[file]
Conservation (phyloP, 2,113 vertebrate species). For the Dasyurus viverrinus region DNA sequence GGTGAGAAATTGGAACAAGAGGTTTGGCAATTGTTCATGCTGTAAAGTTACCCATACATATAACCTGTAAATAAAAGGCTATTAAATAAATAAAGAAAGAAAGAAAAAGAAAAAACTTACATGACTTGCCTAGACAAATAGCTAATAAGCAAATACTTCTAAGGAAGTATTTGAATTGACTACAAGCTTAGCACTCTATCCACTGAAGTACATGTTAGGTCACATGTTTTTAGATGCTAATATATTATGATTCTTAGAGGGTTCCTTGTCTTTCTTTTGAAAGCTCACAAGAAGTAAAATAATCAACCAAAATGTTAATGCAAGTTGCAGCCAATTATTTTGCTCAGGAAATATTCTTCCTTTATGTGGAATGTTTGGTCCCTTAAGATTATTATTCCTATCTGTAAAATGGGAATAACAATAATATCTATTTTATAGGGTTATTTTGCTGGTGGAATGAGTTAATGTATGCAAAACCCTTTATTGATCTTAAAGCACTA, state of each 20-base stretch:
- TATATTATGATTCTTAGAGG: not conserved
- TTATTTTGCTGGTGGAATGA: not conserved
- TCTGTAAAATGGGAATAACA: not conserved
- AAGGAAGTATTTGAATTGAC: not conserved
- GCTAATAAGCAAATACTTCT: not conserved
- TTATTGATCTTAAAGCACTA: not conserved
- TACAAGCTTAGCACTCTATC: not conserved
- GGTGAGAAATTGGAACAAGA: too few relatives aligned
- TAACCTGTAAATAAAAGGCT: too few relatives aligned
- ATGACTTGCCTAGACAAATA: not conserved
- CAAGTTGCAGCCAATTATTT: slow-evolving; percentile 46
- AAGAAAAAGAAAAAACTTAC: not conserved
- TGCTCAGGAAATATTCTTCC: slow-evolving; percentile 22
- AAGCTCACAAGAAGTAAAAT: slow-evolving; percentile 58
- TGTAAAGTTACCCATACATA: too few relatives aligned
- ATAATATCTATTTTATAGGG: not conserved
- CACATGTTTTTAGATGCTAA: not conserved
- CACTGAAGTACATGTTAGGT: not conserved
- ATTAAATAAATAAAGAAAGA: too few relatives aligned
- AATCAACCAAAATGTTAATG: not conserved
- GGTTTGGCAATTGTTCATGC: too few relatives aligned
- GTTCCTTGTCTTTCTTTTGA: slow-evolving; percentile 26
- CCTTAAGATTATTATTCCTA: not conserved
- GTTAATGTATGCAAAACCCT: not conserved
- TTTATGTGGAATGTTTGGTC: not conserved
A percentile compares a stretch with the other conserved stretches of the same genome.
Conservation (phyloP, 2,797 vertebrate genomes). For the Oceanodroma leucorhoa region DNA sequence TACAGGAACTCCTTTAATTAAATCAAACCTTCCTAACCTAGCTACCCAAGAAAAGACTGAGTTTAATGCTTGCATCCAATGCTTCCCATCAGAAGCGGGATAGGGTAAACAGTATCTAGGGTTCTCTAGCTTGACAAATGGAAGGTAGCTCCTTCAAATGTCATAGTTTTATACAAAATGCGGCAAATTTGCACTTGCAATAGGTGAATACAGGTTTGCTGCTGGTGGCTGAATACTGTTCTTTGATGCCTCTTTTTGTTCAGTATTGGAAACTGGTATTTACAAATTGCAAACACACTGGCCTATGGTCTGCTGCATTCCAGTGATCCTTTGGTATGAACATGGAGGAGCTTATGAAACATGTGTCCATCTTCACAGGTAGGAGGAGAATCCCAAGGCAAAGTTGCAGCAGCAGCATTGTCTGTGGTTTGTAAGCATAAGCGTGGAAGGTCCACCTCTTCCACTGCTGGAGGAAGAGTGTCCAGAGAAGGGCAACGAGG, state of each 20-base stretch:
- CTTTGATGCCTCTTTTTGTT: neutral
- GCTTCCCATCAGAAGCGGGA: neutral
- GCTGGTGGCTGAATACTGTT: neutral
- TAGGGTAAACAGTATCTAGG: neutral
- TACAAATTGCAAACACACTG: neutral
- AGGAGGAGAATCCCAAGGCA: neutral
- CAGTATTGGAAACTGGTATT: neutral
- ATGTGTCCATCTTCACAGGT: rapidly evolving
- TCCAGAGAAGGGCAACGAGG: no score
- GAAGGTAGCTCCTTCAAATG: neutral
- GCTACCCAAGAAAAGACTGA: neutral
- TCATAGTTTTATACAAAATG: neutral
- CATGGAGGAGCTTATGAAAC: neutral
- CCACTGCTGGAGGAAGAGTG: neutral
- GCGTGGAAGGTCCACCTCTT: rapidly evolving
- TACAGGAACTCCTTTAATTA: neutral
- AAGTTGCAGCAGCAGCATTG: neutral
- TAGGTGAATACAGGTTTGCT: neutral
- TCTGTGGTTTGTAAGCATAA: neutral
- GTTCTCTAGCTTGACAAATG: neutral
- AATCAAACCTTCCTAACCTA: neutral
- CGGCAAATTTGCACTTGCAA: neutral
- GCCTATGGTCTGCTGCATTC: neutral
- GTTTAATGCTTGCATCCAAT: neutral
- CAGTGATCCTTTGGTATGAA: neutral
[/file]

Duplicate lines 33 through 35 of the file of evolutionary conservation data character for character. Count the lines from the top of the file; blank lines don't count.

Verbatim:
- TACAAATTGCAAACACACTG: neutral
- AGGAGGAGAATCCCAAGGCA: neutral
- CAGTATTGGAAACTGGTATT: neutral